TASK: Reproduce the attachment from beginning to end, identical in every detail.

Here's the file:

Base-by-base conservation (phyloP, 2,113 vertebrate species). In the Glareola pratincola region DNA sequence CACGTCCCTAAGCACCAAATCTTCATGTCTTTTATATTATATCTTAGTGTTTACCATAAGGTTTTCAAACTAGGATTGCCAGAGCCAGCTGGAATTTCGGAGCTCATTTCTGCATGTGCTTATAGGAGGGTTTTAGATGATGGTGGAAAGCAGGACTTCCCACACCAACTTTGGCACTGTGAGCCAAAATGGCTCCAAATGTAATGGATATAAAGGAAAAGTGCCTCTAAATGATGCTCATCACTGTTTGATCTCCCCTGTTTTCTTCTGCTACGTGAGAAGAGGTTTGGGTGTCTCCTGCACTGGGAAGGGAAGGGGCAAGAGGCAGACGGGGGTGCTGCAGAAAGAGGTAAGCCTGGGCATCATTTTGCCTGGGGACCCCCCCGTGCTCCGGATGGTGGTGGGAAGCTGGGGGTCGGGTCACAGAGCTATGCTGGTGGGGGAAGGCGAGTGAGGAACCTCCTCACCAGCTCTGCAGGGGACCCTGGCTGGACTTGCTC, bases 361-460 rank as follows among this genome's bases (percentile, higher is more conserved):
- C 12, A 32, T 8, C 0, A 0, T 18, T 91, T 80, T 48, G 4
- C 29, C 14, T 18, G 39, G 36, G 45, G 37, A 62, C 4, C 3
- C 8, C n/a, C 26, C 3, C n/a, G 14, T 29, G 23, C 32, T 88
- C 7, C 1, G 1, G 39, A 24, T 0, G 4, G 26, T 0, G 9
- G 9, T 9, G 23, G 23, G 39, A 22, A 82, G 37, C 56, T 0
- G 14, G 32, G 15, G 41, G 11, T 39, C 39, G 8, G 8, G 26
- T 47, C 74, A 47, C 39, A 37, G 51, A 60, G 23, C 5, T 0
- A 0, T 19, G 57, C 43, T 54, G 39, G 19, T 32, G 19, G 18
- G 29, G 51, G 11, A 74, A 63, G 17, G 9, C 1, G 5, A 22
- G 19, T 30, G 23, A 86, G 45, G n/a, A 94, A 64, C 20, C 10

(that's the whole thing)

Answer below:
Base-by-base conservation (phyloP, 2,113 vertebrate species). In the Glareola pratincola region DNA sequence CACGTCCCTAAGCACCAAATCTTCATGTCTTTTATATTATATCTTAGTGTTTACCATAAGGTTTTCAAACTAGGATTGCCAGAGCCAGCTGGAATTTCGGAGCTCATTTCTGCATGTGCTTATAGGAGGGTTTTAGATGATGGTGGAAAGCAGGACTTCCCACACCAACTTTGGCACTGTGAGCCAAAATGGCTCCAAATGTAATGGATATAAAGGAAAAGTGCCTCTAAATGATGCTCATCACTGTTTGATCTCCCCTGTTTTCTTCTGCTACGTGAGAAGAGGTTTGGGTGTCTCCTGCACTGGGAAGGGAAGGGGCAAGAGGCAGACGGGGGTGCTGCAGAAAGAGGTAAGCCTGGGCATCATTTTGCCTGGGGACCCCCCCGTGCTCCGGATGGTGGTGGGAAGCTGGGGGTCGGGTCACAGAGCTATGCTGGTGGGGGAAGGCGAGTGAGGAACCTCCTCACCAGCTCTGCAGGGGACCCTGGCTGGACTTGCTC, bases 361-460 rank as follows among this genome's bases (percentile, higher is more conserved):
- C 12, A 32, T 8, C 0, A 0, T 18, T 91, T 80, T 48, G 4
- C 29, C 14, T 18, G 39, G 36, G 45, G 37, A 62, C 4, C 3
- C 8, C n/a, C 26, C 3, C n/a, G 14, T 29, G 23, C 32, T 88
- C 7, C 1, G 1, G 39, A 24, T 0, G 4, G 26, T 0, G 9
- G 9, T 9, G 23, G 23, G 39, A 22, A 82, G 37, C 56, T 0
- G 14, G 32, G 15, G 41, G 11, T 39, C 39, G 8, G 8, G 26
- T 47, C 74, A 47, C 39, A 37, G 51, A 60, G 23, C 5, T 0
- A 0, T 19, G 57, C 43, T 54, G 39, G 19, T 32, G 19, G 18
- G 29, G 51, G 11, A 74, A 63, G 17, G 9, C 1, G 5, A 22
- G 19, T 30, G 23, A 86, G 45, G n/a, A 94, A 64, C 20, C 10